Philadelphia is not a forgiving sports town. When teams lose, people are quick to point an accusatory finger. It didn’t take long for Carson Wentz, an MVP candidate in 2017 when the Philadelphia Eagles won the Super Bowl, to wear out his welcome. The next star to depart Philly could be Simmons.

Simmons is the latest persona non grata after a disastrous playoff performance against the Atlanta Hawks. He wants out and it seems like the Philadelphia 76ers want him gone too. Will he be dealt before the start of training camp in a few weeks, or will this uncomfortable marriage drag on into the season?

Sixers president Daryl Morey is known for his swashbuckling moves. He has proven that there’s no contract he can’t purge or acquire. He’s also not the type to give away talent for pennies on the dollar.

Players like Simmons don’t become available unless there is something seriously wrong. He’s a 6-foot-11 point guard with lockdown defensive skills. But despite being an unprecedented talent, questions about Simmons have followed him since college. At LSU, despite his gifts, the Tigers didn’t make the NCAA Tournament. It’s rare that an eventual No. 1 overall pick doesn’t at least get his team into March Madness.

When the Sixers drafted him, Simmons was supposed to pair with fellow No. 1 overall pick Joel Embiid to form a lethal combination that would dominate the Eastern Conference. Injuries have certainly been a factor for both in the four seasons they have been together. Simmons missed what would have been his rookie year, while Embiid sat out what would have been his first two years. As a result, they have yet to reach the conference finals.

You can’t blame Embiid. Over 11 postseason games last year, he averaged 28.1 points and 10.5 rebounds, including 31 and 11 in Game 7 against Atlanta despite torn cartilage in his right knee. But you can blame Simmons. Against Atlanta, he averaged 9.9 points and shot 32.7 percent from the free-throw line.

We all know that Simmons is a limited scorer who can’t make three-point shots (5-for-34 for his career). But in the conference semifinals, he showed an unwillingness to even try to make baskets, especially in the fourth quarter. This made it easy for Simmons to be the scapegoat.

Things really got ugly when Sixers coach Doc Rivers was asked if Simmons could be a point guard on a championship team. Rivers, who coached the Boston Celtics to the 2008 NBA Championship, replied, “I don’t know the answer to that right now.” That’s a damning indictment.

Simmons is apparently tired of taking the blame. This could all play out like James Harden’s trade request last year. Harden wanted to be dealt before the start of the 2020-21 season but wasn’t. So instead, he made a big mess by showing up overweight and ignoring NBA rules by partying maskless in the middle of the pandemic. Harden was eventually traded to the Brooklyn Nets after playing just eight games for Houston.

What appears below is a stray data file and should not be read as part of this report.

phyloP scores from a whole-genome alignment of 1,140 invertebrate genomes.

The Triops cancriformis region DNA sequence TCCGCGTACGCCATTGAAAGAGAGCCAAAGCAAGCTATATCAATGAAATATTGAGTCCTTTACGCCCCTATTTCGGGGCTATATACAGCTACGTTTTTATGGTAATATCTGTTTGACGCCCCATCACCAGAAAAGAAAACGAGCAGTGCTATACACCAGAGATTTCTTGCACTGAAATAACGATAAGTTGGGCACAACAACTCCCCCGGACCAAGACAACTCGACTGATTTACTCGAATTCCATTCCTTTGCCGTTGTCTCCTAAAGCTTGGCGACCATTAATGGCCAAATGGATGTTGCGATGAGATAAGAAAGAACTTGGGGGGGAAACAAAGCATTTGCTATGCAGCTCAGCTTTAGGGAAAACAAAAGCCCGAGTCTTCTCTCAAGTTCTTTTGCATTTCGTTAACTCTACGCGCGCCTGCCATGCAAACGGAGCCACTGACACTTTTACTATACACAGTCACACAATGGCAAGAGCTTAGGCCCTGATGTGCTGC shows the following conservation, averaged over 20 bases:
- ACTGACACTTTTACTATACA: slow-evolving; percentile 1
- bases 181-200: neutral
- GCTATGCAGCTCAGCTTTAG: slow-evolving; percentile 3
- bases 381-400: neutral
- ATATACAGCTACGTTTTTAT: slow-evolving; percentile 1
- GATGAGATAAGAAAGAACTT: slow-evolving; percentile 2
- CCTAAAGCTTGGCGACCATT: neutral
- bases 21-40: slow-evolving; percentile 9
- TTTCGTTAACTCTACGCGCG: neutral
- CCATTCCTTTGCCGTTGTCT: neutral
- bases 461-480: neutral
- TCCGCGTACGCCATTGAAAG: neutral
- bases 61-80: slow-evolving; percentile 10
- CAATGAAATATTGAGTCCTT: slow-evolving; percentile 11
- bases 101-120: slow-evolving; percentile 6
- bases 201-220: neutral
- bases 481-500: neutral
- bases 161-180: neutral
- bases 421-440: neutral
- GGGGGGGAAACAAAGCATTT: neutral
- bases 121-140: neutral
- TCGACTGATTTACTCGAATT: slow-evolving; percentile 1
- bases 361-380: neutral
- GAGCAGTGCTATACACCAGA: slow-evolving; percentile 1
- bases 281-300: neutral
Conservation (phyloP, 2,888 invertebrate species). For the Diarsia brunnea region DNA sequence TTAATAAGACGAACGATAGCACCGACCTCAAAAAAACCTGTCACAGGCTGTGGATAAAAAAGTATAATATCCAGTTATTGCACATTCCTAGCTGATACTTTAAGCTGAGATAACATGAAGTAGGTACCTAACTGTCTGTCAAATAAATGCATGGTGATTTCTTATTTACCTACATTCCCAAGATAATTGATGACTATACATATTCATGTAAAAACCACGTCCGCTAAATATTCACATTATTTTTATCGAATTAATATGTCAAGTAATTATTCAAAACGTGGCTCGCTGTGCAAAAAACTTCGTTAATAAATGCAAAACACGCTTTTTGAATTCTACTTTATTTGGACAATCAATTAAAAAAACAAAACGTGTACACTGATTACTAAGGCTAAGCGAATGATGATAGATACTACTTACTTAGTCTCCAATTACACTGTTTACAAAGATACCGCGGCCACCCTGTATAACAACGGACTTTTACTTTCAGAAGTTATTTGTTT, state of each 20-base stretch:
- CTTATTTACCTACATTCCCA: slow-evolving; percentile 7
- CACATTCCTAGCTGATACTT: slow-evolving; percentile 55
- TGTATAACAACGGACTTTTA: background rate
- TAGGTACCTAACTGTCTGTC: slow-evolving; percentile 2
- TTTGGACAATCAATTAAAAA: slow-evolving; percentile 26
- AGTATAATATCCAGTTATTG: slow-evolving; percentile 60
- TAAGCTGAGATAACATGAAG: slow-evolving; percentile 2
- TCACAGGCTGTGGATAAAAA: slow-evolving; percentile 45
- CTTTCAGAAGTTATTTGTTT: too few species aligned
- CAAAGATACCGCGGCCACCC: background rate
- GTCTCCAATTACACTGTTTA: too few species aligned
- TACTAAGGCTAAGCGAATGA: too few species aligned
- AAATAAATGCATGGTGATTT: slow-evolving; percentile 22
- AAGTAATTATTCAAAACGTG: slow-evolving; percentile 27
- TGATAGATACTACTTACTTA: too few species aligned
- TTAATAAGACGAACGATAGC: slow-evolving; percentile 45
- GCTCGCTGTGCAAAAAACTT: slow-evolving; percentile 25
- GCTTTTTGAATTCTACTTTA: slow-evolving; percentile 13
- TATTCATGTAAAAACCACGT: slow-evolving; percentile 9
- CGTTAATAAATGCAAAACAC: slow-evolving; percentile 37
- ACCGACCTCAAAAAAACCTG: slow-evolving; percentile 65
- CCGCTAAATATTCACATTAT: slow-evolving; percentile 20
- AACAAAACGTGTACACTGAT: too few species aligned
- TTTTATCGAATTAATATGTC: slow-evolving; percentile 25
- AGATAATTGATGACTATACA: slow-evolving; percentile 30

It’s unknown if Simmons is willing to go that route. However, it’s clear that both Philadelphia and Simmons could use a fresh start. The Sixers need a player who is a better fit so that Embiid can have more room to operate. Floor spacing is so important in today’s game and teams repeatedly just sag off a player like Simmons who is unwilling to shoot from distance. Simmons needs a team that will better emphasize what he can do rather than harp on what he can’t do.

Simmons has value because he’s young (25) and under contract for four more seasons. What team would be willing to trade for him? Simmons is not a No. 1 option, but he would be an excellent No. 2/No. 3 on the right franchise. Look for teams that are a piece away from making the playoffs or making a deep playoff run.

The Cleveland Cavaliers, Minnesota Timberwolves, San Antonio Spurs, and Toronto Raptors make sense. So do the Golden State Warriors, Indiana Pacers, and Washington Wizards. In short, a lot of teams could use Simmons. The key question is what would they be willing to give up?

The two teams to watch might be Golden State and Toronto.

The Warriors have assets and reportedly already turned down a deal that would have included Andrew Wiggins and James Wiseman. But perhaps a different combination of players would work. And with Stephen Curry and a healthy Klay Thompson, Simmons’ lack of shooting touch might not be as big an issue.

Meanwhile, Raptors president Masai Ujiri has made splashy moves before. He gambled on one year of Kawhi Leonard and won a championship. Certainly, he might be willing to be aggressive for Simmons. Reportedly, the Sixers asked for OG Anunoby, Kyle Lowry, and Fred VanVleet in a deal over the summer. (Lowry has since been dealt to the Miami Heat.)

Wherever Simmons winds up, he’ll have an opportunity to reinvent himself. He can be appreciated instead of being blamed.

About Michael Grant

Born in Jamaica. Grew up in New York City. Lives in Louisville, Ky. Sports writer. Not related to Ulysses S. Grant, Anthony Grant, Amy Grant or Hugh Grant.